/ae/ is the sound you hear in 'rain', 'say' and 'made'.
to
/t/ /oo/
[ t ] [ o ]

said
/s/ /e/ /d/
[ s ] [ ai ] [d ]
[ ai ] is a very infrequently encountered spelling of the sound /e/ in a very commonly encountered word.
in
/i/ /n/
[ i ] [n ]

he
/h/ /ee/
[ h ] [ e ]

I
/ie/ (as in 'tie')
[ i ]

of
/o/ /v/
[ o ] [ f ]

it
/i/ /t/
[i ] [ t ]

was
/w/ /o/ /z/
[ w ] [ a ] [ s ]
The spelling [ a ] representing the sound /o/ is a frequent pattern in words following the sound /w/.
you
/y/ /oo/
[ y ] [ ou ]

they
/th/ (voiced) /ae/
[ th ] [ey ]

on
/o/ /n/
[ o ] [n ]

she
/sh/ /ee/
[ sh ] [ e ]

is
/i/ /z/
[ i ] [ s ]

for
/f/ /or/
[ f ] [ or ]

at
/a/ /t/
[ a ] [ t ]

his
/h/ /i/ /z/
[ h ] [ i ] [ s ]

but
/b/ /u/ /t/
[ b ] [ u  ] [ t ]

that
/th/ (voiced) /a/ /t/
[ th ] [ a ] [ t ]

with
/w/ /i/ /th/ (voiced)
[ w ] [ i ] [ th ]

all
/or/ /l/
[ a ] [ ll ]

we
/w/ /ee/
[ w ] [ e ]

can
/k/ /a/ /n/
[ c ] [ a ] [ n ]

are
/ar/
[ are ]

up
/u/ /p/
[ u ] [ p ]

had
/h/ /a/ /d/
[ h ] [ a ] [ d ]

my
/m/ /ie/ (as in 'tie')
[ m ] [ y ]

her
/h/ /er/
[ h ] [er ]

what
/w/ /o/ /t/
[ wh ] [ a ] [ t ]

there
/th/ (voiced) /air/
[ th ] [ ere ]

out
/ow/ /t/
[ ou ] [ t ]

this
/th/ (voiced) /i/ /s/
[ th ] [ i ] [ s ]

have
/h/ /a/ /v/
[ h ] [ a ] [ ve ]

went
/w/ /e/ /n/ /t/
[ w ] [ e ] [ n ] [ t ]

be
/b/ /ee/
[ b ] [ e ]

like
/l/ /ie/ (as in 'tie') /k/
[ l ] [ i-e ] [ k ]
Split spelling
some
/s/ /u/ /m/
[ s ] [ o ] [ me ]

so
/s/ /oe/ (as in 'toe')
[ s ] [ o ]

not
/n /o/ /t/
[ n ] [ o ] [ t ]

then
/th/ (voiced) /e/ /n/
[ th ] [ e ] [ n ]

were
/w/ /er/
[ w ] [ ere ]

go
/g /oe/ (as in 'toe')
[ g ] [ o ]

little
/l/ /i/ | /t/ /l/
[ l ] [ i ] | [ tt ] [le ]

as
/a/ /z/
[ a ] [ s ]

no
/n/ /oe/ (as in 'toe')
[ n ] [ o ]

mum
/m/ /u/ /m/
[ m ] [ u ] [ m ]

one
/w/ /o/ /n/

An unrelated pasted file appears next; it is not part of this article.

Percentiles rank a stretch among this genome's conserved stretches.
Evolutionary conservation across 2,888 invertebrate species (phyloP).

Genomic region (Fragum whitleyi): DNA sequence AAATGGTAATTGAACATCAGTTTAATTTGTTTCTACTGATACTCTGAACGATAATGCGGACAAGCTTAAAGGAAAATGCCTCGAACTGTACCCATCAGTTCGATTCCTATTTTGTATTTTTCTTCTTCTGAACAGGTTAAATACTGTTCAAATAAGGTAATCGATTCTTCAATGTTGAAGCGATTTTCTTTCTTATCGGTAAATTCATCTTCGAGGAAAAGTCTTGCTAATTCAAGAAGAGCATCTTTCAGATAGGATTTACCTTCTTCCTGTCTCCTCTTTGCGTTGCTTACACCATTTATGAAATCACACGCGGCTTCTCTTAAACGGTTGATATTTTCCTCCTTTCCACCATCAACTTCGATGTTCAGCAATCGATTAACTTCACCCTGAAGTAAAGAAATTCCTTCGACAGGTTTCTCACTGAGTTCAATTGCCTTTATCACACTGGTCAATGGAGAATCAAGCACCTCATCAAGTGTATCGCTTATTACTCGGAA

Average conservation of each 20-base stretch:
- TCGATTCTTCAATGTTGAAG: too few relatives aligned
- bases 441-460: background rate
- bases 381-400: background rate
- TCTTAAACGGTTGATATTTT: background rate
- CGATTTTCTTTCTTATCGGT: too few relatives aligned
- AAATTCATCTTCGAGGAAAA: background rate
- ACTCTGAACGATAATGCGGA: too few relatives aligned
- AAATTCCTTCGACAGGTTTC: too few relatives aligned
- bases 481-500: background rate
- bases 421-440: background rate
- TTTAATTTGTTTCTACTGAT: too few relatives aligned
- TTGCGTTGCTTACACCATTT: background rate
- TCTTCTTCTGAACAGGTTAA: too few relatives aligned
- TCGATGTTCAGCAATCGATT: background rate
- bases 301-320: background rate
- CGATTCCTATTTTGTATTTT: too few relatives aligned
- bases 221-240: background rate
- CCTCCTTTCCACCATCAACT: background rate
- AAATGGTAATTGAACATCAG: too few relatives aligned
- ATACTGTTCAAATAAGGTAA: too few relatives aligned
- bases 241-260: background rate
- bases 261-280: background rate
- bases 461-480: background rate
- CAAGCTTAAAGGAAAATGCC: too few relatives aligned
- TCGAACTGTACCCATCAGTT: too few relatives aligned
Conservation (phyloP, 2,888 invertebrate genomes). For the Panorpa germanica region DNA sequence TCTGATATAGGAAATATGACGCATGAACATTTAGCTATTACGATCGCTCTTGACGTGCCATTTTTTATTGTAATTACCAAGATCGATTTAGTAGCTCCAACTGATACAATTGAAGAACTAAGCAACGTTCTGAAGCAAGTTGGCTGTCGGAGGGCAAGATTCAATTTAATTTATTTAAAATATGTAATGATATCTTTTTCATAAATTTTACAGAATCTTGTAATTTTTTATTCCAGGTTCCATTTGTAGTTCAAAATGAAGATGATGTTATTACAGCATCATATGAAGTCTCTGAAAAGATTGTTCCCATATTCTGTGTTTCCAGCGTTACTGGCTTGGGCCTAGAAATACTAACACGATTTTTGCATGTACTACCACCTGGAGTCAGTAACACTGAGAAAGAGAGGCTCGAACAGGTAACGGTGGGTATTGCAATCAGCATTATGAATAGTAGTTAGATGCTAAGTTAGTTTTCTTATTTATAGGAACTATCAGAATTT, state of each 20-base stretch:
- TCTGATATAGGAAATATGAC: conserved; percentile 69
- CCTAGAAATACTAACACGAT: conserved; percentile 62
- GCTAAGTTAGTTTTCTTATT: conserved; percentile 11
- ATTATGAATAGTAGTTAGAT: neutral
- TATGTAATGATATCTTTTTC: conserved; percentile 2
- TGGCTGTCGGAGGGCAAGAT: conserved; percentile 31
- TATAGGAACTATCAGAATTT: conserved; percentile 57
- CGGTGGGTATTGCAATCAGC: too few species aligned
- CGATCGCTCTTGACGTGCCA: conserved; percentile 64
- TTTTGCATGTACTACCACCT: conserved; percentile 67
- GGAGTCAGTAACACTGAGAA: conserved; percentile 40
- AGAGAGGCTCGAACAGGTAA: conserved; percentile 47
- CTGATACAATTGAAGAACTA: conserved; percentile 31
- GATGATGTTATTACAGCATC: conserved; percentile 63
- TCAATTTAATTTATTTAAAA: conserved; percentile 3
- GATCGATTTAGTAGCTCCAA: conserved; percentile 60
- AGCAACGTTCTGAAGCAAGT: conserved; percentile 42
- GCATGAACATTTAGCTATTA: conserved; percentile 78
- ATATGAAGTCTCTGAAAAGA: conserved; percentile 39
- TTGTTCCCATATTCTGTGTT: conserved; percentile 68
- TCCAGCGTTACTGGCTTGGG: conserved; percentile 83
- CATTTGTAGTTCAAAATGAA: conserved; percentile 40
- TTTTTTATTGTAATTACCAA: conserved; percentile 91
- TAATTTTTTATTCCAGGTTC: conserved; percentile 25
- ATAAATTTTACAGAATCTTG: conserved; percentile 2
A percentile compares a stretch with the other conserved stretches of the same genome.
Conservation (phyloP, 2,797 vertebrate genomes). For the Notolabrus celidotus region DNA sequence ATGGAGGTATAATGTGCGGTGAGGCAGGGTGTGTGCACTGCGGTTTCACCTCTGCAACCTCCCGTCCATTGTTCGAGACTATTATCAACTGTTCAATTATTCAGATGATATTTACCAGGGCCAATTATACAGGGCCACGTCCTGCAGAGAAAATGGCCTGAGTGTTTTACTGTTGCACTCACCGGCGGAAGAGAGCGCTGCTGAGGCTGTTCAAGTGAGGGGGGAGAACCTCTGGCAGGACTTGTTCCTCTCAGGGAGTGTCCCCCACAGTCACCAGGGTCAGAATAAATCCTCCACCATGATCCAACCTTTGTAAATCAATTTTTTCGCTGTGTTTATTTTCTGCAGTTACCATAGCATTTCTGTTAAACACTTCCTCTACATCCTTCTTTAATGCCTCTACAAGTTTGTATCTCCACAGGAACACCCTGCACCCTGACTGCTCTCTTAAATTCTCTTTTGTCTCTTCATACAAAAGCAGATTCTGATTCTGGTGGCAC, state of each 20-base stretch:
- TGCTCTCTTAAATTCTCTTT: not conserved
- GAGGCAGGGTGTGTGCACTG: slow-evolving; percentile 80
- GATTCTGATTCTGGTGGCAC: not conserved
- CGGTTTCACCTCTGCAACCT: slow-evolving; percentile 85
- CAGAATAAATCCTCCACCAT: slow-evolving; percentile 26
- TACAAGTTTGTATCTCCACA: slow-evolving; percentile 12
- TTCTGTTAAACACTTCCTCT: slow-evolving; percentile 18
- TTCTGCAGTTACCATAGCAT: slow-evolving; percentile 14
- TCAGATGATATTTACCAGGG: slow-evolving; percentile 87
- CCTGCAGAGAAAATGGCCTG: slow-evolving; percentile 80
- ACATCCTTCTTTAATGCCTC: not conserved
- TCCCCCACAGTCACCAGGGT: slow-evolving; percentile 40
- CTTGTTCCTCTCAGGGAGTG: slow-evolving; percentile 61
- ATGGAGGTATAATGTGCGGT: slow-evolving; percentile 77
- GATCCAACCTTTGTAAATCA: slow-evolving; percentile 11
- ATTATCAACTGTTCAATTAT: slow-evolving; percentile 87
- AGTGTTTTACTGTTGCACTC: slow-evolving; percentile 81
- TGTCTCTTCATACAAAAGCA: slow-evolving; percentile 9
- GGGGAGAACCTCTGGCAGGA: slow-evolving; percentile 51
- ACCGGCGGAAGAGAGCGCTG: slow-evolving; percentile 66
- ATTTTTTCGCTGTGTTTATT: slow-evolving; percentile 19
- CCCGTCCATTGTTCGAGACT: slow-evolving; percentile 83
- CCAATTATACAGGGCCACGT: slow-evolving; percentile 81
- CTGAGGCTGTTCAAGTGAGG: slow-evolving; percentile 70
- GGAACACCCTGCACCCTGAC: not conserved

[ o ] [ ne ]

them
/th/ (voiced) /e/ /m/
[ th ] [ e ] [ m ]

do
/d/ /oo/
[ d ] [ o ]

me
/m/ /e/
[ m ] [ e ]

down
/d/ /ow/ /n/
[ d ] [ ow ] [ n ]

dad
/d/ /a/ /d/
[ d ] [ a ] [ d ]

big
/b/ /i/ /g/
[ b ] [ i ] [ g ]

when
/w/ /e/ /n/
[ wh ] [ e ] [ n ]

It’s
/i/ /t/’ /s/
[ i ] [ t ]’ [ s ]
Should be taught as a contraction of 'it is'.
see
/s/ /ee/
[ s ] [ ee ]

looked
/l/ /oo/ /k/ /t/
[ l ] [ oo] [ k ] [ ed ]
The [ oo ] can be pronounced as the /oo/ as in 'could' or as /oo/ in 'moon'.
don’t
/d/ /oe/ (as in 'toe') /n/’ /t/
[ d ] [ o ] [ n ]’[ t ]

come
/k/ /u/ /m/
[ c ] [ o ] [ me ]

will
/w/ /i/ /l/
[ w ] [ i ] [ ll ]

into
/i/ /n/ | /t/ /oo/
[ i ] [ n ] | [ t ] [ o ]

back
/b/ /a/ /k/
[ b ] [ a ] [ ck ]

from
/f/ /r/ /o/ /m/
[ f ] [ r ] [ o ] [ m ]

children
/ch/ /i/ /l/ | /d/ /r/ /schwa/ or /e/ /n/
[ ch ] [ i ] [ l ] | [ d ] [ r ] [ e ] [ n ]

him
/h/ /i/ /m/
[ h ] [ i ] [ m ]

Mr (mister)
/m/ /i/ /s/ | /t/ /schwa/
[ m ] [ i ] [ s ] | [ t ] [ er ]

get
/g/ /e/ /t/
[ g ] [ e ] [ t ]

just
/j/ /u/ /s/ /t/
[ j ] [ u ] [ s ] [ t ]

now
/n/ /ow/
[ n ] [ ow ]

came
/k/ /ae/ /me/
[ c ] [ a-e ] [ m ]
Split spelling. /ae/ is the sound you hear in 'rain', 'say' and 'made'.
oh
/oe/ (as in 'toe')
[ wh ] [ a ] [ t ]

about
/schwa/ | /b/ /ow/ /t/
[ a ] | [ b ] [ ou ] [ t ]

got
/g/ /o/ /t/
[ g ] [ o ] [ t ]

their
/th/ (voiced) /air/
[ th ] [ eir ]

people
/p/ /ee/ | /p/ /l/
[ p ] [ eo ] [ p ] [ le ]

your
/y/ /or/
[ y ] [ or ]